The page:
I made a big decision last week, even though I don’t think anyone will notice but me.

On my Jdate profile, I switched the “I am seeking” response from “a long-term relationship” to “marriage and children.”

When I first signed up, nearly a year ago, I was hesitant to check off “marriage and children,” thinking it would scare some potential suitor off. Last week, I decided that I don’t care anymore.

I’m tired of first dates, I’m tired of small talk, I’m tired of talking about my past with somebody who will probably be out of my life in two weeks.

However, I’m not at the point yet that I want to marry just to be married – having been married before, I know how crucial the decision is.

I try to keep an upbeat attitude about dating but lately it has taken a downturn. I feel like I’m wasting my time. I’d rather hang out with friends than go out on any more dates. Conflicting advice wrestles in my head. On one side of the ring: “It happens when you least expect it” (OK, so stop looking, don’t think about it). On the other, “It’s a numbers game” (keep searching and eventually you will find).

I know there’s not only one way to meet the person destined to be your “significant other.” For some there’s a connection at first sight, while for others, it comes after years of friendship. At the very least, I’m glad I’ve decided to do my dating privately rather than on national television.

Last week, the ABC series “The Bachelor” had its season finale.

Twenty-five women went on the initial show to meet the bachelor – Alex, a 31-year-old management consultant. After being introduced to all of these women at a cocktail party, he narrowed his choice to 15.

On the following shows, he goes on group dates, has two of his close friends give the women compatibility tests and narrows the pool down at the end of each show – in a rose ceremony where he hands a rose to the women he wants to hang around.

How romantic.

The six-week show ended with him presenting Amanda, a 23-year-old from a small town in Kansas, with an engagement ring – telling her he’d hold onto it until they date longer and get to know each other better. Good idea, Alex, you don’t want to rush anything.

I guess that’s an improvement on “Who Wants to Marry a Millionaire,” where the millionaire selected his wife after a few-hour pageant.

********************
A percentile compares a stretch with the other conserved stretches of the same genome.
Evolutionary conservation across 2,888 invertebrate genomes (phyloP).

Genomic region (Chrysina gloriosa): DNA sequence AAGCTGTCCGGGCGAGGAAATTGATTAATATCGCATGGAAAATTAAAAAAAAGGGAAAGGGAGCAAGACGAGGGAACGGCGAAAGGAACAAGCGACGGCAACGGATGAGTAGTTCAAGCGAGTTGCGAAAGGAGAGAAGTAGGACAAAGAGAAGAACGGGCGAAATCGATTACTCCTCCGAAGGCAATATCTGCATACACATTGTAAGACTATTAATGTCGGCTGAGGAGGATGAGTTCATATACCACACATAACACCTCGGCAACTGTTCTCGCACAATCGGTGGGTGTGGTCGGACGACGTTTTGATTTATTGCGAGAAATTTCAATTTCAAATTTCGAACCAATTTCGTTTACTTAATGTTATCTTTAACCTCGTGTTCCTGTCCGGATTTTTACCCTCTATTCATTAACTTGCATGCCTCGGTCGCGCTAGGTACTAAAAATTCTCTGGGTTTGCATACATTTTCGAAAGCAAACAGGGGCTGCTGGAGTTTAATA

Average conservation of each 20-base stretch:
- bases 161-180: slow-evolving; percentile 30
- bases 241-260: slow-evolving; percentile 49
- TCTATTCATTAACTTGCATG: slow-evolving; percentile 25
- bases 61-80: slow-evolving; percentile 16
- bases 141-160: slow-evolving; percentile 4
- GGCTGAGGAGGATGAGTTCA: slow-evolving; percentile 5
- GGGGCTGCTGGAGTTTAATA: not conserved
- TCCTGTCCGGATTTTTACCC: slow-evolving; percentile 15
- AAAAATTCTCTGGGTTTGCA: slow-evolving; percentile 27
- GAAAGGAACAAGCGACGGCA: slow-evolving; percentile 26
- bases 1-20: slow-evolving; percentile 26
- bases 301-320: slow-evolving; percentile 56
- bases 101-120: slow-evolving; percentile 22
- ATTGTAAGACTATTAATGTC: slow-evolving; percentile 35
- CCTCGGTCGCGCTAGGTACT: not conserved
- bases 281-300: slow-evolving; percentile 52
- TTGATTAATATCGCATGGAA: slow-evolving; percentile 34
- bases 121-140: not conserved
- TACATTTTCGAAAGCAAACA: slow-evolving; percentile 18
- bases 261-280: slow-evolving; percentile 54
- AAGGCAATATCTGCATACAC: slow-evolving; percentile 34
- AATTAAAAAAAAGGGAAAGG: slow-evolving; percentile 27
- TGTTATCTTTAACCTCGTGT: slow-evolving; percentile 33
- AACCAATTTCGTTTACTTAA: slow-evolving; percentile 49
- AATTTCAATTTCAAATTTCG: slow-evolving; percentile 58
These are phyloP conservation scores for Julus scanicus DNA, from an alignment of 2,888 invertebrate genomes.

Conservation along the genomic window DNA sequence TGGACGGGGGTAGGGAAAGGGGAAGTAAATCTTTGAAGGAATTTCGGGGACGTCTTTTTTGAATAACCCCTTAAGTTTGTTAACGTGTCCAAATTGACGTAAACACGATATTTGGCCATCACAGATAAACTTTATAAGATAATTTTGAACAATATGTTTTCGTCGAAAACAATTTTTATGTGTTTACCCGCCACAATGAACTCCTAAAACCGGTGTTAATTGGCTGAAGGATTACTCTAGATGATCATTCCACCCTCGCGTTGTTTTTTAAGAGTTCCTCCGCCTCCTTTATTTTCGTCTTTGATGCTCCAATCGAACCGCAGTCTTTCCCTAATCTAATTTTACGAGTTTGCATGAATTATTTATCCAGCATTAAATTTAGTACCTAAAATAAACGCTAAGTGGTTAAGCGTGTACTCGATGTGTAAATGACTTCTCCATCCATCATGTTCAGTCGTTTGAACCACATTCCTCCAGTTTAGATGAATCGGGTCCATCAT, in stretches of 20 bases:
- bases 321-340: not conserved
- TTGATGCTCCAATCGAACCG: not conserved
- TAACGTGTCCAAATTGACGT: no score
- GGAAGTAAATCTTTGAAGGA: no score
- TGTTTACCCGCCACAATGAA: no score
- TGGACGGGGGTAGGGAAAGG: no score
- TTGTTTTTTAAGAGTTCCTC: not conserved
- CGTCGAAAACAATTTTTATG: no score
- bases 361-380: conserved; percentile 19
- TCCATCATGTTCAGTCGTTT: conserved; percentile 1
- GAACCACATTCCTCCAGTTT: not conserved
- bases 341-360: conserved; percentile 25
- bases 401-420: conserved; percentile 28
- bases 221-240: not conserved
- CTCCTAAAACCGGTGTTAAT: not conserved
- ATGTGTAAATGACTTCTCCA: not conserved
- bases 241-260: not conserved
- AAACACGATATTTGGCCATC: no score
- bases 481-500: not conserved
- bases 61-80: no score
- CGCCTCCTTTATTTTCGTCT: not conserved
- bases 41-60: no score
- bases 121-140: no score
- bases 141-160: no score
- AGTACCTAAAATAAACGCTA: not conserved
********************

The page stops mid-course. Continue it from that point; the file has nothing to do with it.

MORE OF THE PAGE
These dating shows intrigue me. On UPN’s “Blind Date,” a couple goes on a blind date while the producers use visual commentary such as thought bubbles and sarcastic remarks to help provide viewers with plenty of fodder to make fun of the couple throughout the show.

Usually, the couple does a fun activity together such as learning how to sword-fight or dance the samba. Next they go for dinner to check out each other’s table manners and share intimate conversation such as “So, are you a member of the Mile-High Club?” By the end of the date, the couple often either ends up in a hot tub or in a fistfight.

Then there’s “Dismissed,” an MTV show where threesomes, usually in their early 20s, go on a date and the two men or two women compete for the single member of the opposite sex by trying to plan and execute a better date than the other. Each competitor also gets to give the other a “time-out,” which is when the third party leaves for a few minutes, allowing for either genuine conversation or a make-out session. The loser is “dismissed” at the end of the evening. The guy usually chooses the woman with the biggest breasts. I don’t know how the woman chooses because the guys usually act like idiots.

On UPN’s “The 5th Wheel,” five gossipy singles date. It starts out with two men and two women and then a fifth man or woman joins the date, flirting, causing trouble and mixing things up.

These are only a few “reality” dating games – then there’s the truly awful shows, the ones where couples put their relationship on the line, such as Warner Brothers’ “Change of Heart,” where members of an unsatisfied couple go on a blind date with somebody else. The dates join the couple on the show where they discuss and watch videos of the dates. The show concludes with the members of the original couple holding up either a “Stay Together” or “Change of Heart” sign.

I’m not quite sure of the details of “Temptation Island,” since I haven’t made it through one complete show. Basically, it’s a lot of good-looking “committed” couples who stay on a tropical island and try to withhold the temptation to cheat with good-looking singles who are determined to test the couple’s faithfulness.

While I find the dating shows a guilty pleasure, the shows such as “Change of Heart” and “Temptation Island” repel me. The couples often show up teary-eyed on camera, upset that their boyfriend or girlfriend would mess around with another. What did they think would happen? Don’t they realize that when they find that “special someone,” it’s stupid to jeopardize it?

I’m not sure why these shows fall in the “reality” genre, they’re not similar to any reality I’ve faced. Who wants a camera following them around to record every awkward moment and have millions of people witness their stupidity? I wonder how many of these contestants actually get another date after the show airs.

But maybe that’s just me.

This article first appeared in the May 3, 2002 issue of Jewish News of Greater Phoenix.